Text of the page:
The Australian government announced that it plans to spend $79.85 billion (A$130 billion) to subsidize the salaries of more than 6 million workers who were affected by the coronavirus.

This marks the third tranche of stimulus package designed by the government to cushion the economic impact of the pandemic. The additional funding brings the package to a total of $197 billion (A$320 billion) or approximately 16.4% of the country’s gross domestic product.

Prime Minister Scott Morrison said that funding was necessary to ensure that struggling businesses will keep afloat and retain their staff.

“We must have a running economy to get through this…This is an incentive to keep people on, doing actual work … they can keep them on the books, on the payrolls,” he explained.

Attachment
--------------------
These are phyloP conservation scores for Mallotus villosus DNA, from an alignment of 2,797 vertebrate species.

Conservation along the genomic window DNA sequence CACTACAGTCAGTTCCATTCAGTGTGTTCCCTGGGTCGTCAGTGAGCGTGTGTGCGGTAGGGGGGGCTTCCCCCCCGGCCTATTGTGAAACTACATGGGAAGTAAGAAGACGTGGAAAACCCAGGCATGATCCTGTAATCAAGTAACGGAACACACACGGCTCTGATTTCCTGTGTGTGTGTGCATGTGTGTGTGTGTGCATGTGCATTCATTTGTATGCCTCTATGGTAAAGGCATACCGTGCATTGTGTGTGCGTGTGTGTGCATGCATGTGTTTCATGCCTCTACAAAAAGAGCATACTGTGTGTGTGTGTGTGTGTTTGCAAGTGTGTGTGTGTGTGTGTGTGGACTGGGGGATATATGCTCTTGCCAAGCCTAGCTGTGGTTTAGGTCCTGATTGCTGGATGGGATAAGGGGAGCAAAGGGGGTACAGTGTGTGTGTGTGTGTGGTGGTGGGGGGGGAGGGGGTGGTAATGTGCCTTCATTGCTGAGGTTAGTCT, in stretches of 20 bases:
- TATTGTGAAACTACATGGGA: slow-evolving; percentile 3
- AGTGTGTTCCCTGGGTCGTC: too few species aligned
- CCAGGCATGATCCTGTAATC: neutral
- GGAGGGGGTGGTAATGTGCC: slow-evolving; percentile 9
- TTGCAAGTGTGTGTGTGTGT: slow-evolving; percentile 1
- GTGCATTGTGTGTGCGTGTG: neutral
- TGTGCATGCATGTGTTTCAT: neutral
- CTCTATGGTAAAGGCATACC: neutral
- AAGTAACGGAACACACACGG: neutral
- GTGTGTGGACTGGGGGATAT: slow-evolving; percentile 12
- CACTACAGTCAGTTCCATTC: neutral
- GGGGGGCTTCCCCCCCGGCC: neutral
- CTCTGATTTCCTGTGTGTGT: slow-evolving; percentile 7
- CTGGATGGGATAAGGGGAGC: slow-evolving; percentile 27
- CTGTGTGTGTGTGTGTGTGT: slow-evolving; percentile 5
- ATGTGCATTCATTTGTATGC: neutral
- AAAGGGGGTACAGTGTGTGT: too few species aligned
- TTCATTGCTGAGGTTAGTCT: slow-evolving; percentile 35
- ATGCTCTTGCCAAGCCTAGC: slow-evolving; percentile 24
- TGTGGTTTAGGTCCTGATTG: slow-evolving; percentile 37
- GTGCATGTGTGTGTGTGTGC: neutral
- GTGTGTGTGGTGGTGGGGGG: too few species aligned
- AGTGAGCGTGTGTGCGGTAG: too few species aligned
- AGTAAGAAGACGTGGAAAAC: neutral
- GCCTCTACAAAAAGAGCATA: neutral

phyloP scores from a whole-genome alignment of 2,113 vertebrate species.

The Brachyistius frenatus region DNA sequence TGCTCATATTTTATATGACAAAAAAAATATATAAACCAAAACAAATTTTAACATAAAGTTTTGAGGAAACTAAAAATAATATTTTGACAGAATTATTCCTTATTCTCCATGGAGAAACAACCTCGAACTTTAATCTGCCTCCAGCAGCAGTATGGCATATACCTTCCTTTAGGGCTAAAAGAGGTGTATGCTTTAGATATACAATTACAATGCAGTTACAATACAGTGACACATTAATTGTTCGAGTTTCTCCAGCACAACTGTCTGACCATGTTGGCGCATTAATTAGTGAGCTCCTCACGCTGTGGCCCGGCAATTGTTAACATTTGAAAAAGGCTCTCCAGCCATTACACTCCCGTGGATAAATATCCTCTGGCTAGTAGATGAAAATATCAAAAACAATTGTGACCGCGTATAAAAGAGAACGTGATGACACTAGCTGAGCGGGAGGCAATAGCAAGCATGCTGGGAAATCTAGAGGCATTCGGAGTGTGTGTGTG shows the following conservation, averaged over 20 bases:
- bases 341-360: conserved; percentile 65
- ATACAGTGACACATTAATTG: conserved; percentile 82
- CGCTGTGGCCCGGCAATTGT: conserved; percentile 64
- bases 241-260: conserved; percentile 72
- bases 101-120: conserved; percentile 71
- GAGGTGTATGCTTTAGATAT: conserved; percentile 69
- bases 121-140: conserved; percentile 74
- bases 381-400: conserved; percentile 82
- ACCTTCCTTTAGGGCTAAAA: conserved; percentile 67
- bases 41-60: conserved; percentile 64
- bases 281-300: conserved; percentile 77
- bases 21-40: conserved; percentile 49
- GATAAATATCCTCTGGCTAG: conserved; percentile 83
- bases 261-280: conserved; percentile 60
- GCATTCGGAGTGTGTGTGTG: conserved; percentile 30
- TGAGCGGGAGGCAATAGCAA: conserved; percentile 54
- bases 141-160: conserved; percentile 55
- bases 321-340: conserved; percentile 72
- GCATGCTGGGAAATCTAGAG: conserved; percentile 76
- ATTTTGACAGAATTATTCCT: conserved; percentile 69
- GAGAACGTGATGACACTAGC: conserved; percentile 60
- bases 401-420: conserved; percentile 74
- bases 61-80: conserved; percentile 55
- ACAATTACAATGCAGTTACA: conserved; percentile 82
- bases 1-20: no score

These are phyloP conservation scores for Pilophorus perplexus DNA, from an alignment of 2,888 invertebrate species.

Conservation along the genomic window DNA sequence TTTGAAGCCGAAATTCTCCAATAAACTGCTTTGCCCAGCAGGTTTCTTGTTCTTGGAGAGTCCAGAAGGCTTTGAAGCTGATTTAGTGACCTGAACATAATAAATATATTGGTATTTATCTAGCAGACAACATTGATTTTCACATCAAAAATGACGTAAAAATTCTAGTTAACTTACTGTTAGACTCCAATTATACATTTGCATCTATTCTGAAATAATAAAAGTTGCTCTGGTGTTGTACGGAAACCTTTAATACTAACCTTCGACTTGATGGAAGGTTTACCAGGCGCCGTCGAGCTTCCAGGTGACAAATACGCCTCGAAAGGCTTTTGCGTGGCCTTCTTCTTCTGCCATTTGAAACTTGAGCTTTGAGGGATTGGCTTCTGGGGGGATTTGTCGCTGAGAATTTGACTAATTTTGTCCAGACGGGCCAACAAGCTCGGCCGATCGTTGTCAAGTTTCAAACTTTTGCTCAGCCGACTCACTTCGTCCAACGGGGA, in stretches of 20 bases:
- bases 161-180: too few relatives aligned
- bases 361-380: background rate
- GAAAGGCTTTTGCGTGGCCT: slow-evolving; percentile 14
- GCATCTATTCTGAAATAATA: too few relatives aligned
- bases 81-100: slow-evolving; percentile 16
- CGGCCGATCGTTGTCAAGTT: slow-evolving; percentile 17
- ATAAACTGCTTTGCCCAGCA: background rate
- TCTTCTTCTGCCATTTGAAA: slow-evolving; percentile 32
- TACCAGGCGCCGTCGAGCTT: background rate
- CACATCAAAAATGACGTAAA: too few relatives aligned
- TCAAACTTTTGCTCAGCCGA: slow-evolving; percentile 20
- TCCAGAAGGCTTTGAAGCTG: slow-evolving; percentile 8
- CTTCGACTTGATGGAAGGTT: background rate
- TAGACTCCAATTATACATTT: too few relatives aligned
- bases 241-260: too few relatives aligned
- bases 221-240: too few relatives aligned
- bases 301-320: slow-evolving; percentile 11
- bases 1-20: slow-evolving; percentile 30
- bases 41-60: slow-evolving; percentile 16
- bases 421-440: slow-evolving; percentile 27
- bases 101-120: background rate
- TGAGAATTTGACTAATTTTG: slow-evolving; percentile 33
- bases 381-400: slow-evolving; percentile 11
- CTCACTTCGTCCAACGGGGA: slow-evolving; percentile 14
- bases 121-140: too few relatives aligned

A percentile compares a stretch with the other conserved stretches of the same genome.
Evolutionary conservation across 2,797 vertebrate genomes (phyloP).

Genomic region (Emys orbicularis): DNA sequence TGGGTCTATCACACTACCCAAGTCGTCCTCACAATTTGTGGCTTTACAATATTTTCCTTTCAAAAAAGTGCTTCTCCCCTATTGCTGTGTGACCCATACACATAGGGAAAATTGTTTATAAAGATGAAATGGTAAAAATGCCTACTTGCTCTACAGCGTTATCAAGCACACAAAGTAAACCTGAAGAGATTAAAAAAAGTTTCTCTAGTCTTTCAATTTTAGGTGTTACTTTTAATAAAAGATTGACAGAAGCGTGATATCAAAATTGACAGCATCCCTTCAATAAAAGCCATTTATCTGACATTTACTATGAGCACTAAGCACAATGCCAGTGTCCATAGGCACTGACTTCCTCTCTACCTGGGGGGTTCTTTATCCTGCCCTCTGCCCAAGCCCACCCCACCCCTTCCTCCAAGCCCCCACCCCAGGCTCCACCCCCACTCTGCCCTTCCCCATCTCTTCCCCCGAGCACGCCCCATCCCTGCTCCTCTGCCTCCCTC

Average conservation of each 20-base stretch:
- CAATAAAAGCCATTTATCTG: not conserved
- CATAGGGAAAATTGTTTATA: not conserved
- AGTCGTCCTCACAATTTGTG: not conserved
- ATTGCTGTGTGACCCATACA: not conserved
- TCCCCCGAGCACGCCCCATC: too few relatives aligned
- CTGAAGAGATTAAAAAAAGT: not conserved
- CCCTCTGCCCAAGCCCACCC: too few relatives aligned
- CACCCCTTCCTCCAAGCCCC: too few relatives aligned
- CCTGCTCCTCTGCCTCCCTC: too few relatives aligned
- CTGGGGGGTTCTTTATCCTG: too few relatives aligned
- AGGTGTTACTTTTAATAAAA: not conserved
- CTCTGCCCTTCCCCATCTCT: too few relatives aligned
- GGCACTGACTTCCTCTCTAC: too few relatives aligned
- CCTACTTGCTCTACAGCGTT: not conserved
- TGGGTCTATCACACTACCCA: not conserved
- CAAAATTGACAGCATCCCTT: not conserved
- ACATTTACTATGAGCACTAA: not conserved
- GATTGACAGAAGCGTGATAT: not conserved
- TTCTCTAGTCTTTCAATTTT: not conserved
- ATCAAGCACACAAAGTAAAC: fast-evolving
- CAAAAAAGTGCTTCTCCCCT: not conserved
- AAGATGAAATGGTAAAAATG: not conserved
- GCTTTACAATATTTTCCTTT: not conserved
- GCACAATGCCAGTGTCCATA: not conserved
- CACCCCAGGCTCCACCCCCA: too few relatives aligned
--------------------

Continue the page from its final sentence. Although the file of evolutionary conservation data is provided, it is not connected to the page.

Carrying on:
The “job keeper” allowance can be applied for by any company that lost 30% of its revenue. Every employee in eligible companies will be paid of A$1,500 bi-weekly for six months.

According to reports, those who have already lost their jobs will still be qualified for the payments through their former employers.

The Prime Minister also said that aside from the stimulus package, 98% of companies will be allowed to extend loan repayment to six months.

With these positive news, Australia’s share market closed 7% higher and the S&P/ASX 200 index climbed over 100 points.

Analysts say that the relief funds will limit some of the economic downside in the country amid expectations that Australia’s A$2 trillion economy will slip into its first recession in almost 30 years. 

“There is no measure that anyone can design that is perfect…I think it’s a pretty good start,” said Matt Comyn, the Chief Executive of the Commonwealth Bank of Australia.

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